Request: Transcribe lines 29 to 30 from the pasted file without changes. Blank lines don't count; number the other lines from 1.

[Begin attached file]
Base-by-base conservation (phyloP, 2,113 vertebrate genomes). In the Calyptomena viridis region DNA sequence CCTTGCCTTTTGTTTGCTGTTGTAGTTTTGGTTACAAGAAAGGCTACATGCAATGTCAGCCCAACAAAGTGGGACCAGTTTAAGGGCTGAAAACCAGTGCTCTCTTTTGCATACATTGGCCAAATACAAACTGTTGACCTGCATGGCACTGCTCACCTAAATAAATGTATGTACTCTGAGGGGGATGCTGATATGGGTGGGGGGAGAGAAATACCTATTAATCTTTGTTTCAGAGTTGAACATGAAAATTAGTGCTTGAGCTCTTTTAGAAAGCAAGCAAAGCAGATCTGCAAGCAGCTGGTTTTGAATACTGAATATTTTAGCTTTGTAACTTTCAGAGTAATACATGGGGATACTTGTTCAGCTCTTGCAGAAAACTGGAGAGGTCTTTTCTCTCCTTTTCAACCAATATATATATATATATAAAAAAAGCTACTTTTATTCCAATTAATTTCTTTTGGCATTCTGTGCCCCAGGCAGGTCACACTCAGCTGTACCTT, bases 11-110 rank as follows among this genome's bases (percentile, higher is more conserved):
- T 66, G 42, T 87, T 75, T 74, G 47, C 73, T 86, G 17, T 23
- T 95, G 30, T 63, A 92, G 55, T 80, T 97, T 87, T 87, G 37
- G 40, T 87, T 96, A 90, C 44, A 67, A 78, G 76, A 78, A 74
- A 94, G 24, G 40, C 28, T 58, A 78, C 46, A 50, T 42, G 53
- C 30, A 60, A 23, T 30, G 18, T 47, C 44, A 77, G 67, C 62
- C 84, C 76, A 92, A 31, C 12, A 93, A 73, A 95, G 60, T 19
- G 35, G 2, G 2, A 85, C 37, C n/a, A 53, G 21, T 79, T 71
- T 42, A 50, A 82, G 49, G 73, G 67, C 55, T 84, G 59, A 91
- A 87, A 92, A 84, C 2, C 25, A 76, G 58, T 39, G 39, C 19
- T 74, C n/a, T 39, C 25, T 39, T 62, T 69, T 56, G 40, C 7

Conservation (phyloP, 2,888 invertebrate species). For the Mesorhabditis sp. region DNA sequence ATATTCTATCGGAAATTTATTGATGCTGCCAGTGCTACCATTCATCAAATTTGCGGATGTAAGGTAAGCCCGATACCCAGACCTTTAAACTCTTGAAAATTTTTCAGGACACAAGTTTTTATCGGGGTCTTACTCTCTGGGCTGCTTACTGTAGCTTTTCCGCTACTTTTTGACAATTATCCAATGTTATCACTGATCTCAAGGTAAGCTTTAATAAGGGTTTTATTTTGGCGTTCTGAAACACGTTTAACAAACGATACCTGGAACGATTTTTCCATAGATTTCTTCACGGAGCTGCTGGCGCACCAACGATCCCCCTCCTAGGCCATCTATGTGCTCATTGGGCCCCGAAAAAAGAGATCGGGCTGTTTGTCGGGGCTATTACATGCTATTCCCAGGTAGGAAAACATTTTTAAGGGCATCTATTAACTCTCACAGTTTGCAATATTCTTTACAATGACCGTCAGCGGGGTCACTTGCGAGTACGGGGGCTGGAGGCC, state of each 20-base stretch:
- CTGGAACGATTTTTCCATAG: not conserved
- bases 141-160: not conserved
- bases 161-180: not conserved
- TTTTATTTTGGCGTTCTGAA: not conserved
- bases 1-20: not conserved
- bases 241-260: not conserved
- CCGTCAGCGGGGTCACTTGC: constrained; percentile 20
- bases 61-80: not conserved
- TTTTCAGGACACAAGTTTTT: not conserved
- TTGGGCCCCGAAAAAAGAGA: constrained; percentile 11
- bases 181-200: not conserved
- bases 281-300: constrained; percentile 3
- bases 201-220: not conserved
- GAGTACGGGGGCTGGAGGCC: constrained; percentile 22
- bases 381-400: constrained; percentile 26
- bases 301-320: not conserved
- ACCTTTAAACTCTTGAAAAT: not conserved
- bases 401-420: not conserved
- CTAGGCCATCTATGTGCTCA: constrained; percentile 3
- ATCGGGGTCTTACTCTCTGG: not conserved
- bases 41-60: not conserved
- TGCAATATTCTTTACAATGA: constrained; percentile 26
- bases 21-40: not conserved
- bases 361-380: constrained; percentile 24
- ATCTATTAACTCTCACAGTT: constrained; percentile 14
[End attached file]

- ACCTTTAAACTCTTGAAAAT: not conserved
- bases 401-420: not conserved